More than 200 families held in US detention centres without access to lawyers

More than 200 detained families have been held at detention centres without access to lawyers and facing deportation, the Guardian has learned. The Bureau of Immigration Appeals (BIA) has been moving rapidly to close…

More than 200 families held in US detention centres without access to lawyers

More than 200 detained families have been held at detention centres without access to lawyers and facing deportation, the Guardian has learned.

The Bureau of Immigration Appeals (BIA) has been moving rapidly to close immigration cases involving families who have been separated by a Trump administration practice of holding them in detention, but nearly 400 people who have been held in the Karnes, Dilley and Karnov facilities in Texas still face deportation, according to court documents.

There has been little funding for private legal services to represent the detained families, although the Trump administration has tried to provide subsidies for these services and doubled the number of lawyers who receive government funds.

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Among the detainees who have not had legal counsel are children as young as six months and adults in their 30s and 40s who face immediate deportation because they had family members who were already in the country legally.

“All of these families are facing imminent and lengthy removal proceedings. These families have not had adequate access to counsel and are being detained as a result,” said Fareed Khan, the deputy executive director of the American Civil Liberties Union (ACLU).

At a hearing last week, Luis Alfaro, an immigration lawyer from the Texas Civil Rights Project, said the families had “ill-advised” decisions they needed to make. There is no question in anyone’s mind that the right to an attorney is fundamental in any criminal case and yet the same is not true in immigration court, he said.

“This is the first case where we’ve ever seen a judge order that a case be dismissed because the government is not providing counsel.”

The ACLU is challenging this in federal court and demanded answers at Thursday’s hearing in San Antonio, which it plans to file later this week. The government challenged the order as an abuse of discretion, but Judge David Ezra declined to allow the case to be dismissed without an opportunity for additional public comment.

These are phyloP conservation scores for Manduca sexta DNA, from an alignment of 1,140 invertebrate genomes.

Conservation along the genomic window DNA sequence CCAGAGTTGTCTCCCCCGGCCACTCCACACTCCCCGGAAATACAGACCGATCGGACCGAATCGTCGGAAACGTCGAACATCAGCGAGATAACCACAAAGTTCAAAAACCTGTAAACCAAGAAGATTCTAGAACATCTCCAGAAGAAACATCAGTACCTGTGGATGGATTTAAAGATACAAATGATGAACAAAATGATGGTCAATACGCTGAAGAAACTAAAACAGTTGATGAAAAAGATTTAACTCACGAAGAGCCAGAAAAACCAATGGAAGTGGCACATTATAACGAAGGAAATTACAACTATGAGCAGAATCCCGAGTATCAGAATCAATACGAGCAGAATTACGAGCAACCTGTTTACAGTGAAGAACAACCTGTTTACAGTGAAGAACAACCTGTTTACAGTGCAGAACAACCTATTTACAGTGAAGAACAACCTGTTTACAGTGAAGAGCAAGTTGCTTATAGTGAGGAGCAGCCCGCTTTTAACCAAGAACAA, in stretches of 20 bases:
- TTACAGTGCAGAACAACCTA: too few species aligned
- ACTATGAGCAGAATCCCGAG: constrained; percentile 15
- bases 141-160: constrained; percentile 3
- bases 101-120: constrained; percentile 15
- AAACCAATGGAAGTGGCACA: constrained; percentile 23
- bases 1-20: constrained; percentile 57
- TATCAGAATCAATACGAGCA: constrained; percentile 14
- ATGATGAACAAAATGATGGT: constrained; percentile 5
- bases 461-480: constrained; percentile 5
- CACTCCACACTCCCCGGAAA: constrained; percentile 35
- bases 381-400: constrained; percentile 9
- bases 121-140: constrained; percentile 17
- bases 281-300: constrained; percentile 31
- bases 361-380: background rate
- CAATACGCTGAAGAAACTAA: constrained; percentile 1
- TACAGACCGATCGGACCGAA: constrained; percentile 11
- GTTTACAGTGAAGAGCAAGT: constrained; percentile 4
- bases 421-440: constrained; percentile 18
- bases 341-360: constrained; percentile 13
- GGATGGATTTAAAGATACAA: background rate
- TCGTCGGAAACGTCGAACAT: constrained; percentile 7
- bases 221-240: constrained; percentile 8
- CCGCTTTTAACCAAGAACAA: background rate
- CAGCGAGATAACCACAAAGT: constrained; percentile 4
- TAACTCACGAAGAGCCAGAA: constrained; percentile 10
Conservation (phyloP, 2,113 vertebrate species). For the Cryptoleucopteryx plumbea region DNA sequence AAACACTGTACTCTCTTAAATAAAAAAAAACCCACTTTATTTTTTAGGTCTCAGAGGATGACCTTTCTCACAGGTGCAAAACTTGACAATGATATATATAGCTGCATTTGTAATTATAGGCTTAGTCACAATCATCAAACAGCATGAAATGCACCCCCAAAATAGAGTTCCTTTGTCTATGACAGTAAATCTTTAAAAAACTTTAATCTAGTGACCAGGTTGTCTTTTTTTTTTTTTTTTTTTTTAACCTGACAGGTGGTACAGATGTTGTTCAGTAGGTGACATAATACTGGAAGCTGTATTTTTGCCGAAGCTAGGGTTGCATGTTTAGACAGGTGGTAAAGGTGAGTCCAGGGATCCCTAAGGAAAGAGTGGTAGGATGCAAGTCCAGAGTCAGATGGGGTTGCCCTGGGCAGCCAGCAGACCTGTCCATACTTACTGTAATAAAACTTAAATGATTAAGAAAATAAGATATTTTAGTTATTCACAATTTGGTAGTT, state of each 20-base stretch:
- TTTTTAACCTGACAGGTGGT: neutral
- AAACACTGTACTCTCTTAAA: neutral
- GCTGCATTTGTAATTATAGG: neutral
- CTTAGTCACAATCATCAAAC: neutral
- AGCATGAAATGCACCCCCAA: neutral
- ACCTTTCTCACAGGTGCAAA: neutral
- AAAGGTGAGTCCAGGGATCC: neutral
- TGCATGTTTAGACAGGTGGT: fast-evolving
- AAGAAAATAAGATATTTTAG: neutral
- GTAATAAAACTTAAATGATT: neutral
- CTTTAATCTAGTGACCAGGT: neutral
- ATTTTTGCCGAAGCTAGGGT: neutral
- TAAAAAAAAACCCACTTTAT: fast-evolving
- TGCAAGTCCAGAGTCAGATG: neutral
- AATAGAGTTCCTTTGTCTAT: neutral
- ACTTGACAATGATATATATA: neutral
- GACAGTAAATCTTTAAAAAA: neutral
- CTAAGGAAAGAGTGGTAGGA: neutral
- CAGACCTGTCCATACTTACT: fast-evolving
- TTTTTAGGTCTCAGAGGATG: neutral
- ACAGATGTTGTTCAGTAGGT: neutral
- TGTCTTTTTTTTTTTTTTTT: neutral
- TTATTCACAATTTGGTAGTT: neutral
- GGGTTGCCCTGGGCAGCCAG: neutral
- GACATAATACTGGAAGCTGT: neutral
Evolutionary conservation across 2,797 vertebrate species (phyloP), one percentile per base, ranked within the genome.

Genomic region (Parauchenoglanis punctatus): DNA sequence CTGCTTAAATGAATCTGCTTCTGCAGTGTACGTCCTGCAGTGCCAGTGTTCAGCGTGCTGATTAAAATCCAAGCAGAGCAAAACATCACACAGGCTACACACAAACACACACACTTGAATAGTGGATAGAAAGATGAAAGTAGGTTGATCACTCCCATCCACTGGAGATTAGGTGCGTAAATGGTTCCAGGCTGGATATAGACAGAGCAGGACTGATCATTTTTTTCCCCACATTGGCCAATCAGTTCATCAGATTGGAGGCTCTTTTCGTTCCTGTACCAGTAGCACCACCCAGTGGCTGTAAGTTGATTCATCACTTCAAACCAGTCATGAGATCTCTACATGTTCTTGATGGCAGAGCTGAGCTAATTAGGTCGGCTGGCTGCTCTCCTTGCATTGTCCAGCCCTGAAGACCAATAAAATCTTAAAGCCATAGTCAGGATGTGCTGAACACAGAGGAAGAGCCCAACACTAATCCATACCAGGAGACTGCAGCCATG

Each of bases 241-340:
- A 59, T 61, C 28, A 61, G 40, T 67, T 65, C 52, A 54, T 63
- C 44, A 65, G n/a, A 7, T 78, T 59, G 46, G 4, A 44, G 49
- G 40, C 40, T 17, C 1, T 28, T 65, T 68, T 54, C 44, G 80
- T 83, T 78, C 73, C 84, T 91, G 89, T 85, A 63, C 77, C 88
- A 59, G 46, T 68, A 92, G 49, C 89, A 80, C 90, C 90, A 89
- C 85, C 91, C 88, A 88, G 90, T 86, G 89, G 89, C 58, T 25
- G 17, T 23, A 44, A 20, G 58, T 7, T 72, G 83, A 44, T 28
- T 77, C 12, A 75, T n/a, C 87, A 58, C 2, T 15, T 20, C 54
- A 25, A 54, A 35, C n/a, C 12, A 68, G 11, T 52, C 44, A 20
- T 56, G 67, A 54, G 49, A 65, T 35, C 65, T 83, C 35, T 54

On the day after the hearing, an immigration judge in Texas ordered that detention of the 85 families who are awaiting judicial review be allowed to go forward with formal hearings and the government has not responded to the judge’s directive.

Last week, two US district judges issued legal orders ordering the government to provide free legal representation to detainees being held in the detention centres, which are on military bases. But in cases of people who have been detained since June, almost nothing has been done to provide legal aid.

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A government lawyer told Judge Dorothy Lease on Thursday that each detained family had been issued an order by the BIA.

No one has contested this, but what the ACLU argued was that families facing deportation should be entitled to whatever the judge deems is an adequate and thorough representation from a pro bono attorney.

The judge responded: “The people who have been in jail for two months, the order would be that they have been able to have counsel?”

Attorneys warned during the hearing that the situation is a stark example of the gaps in the legal system and how it allows the government to escape accountability.

Attorneys representing detainees said not enough lawyers were available to counsel detainees, and there was not enough guidance to make sure attorneys followed the basic rules of immigration law to adequately represent their clients.

“I have been to six hearings now and I cannot remember the last time a pro bono attorney was present. There is no control over it. I’ve had six-hour hearings because I’ve had five-to-ten cases and lawyers are shirking,” Khan said.

The Justice Department pointed to moves it has been making to provide additional access to counsel. Secretary of Homeland Security Kirstjen Nielsen announced on Thursday that she had issued guidance requiring immigration attorneys who volunteer to provide pro bono representation for immigrants, to state the services they are providing, and publicly list their services online.

However, Khan and other attorneys said that immigrants’ only options if their immigration cases have not been dismissed are to plead guilty or fight deportation.

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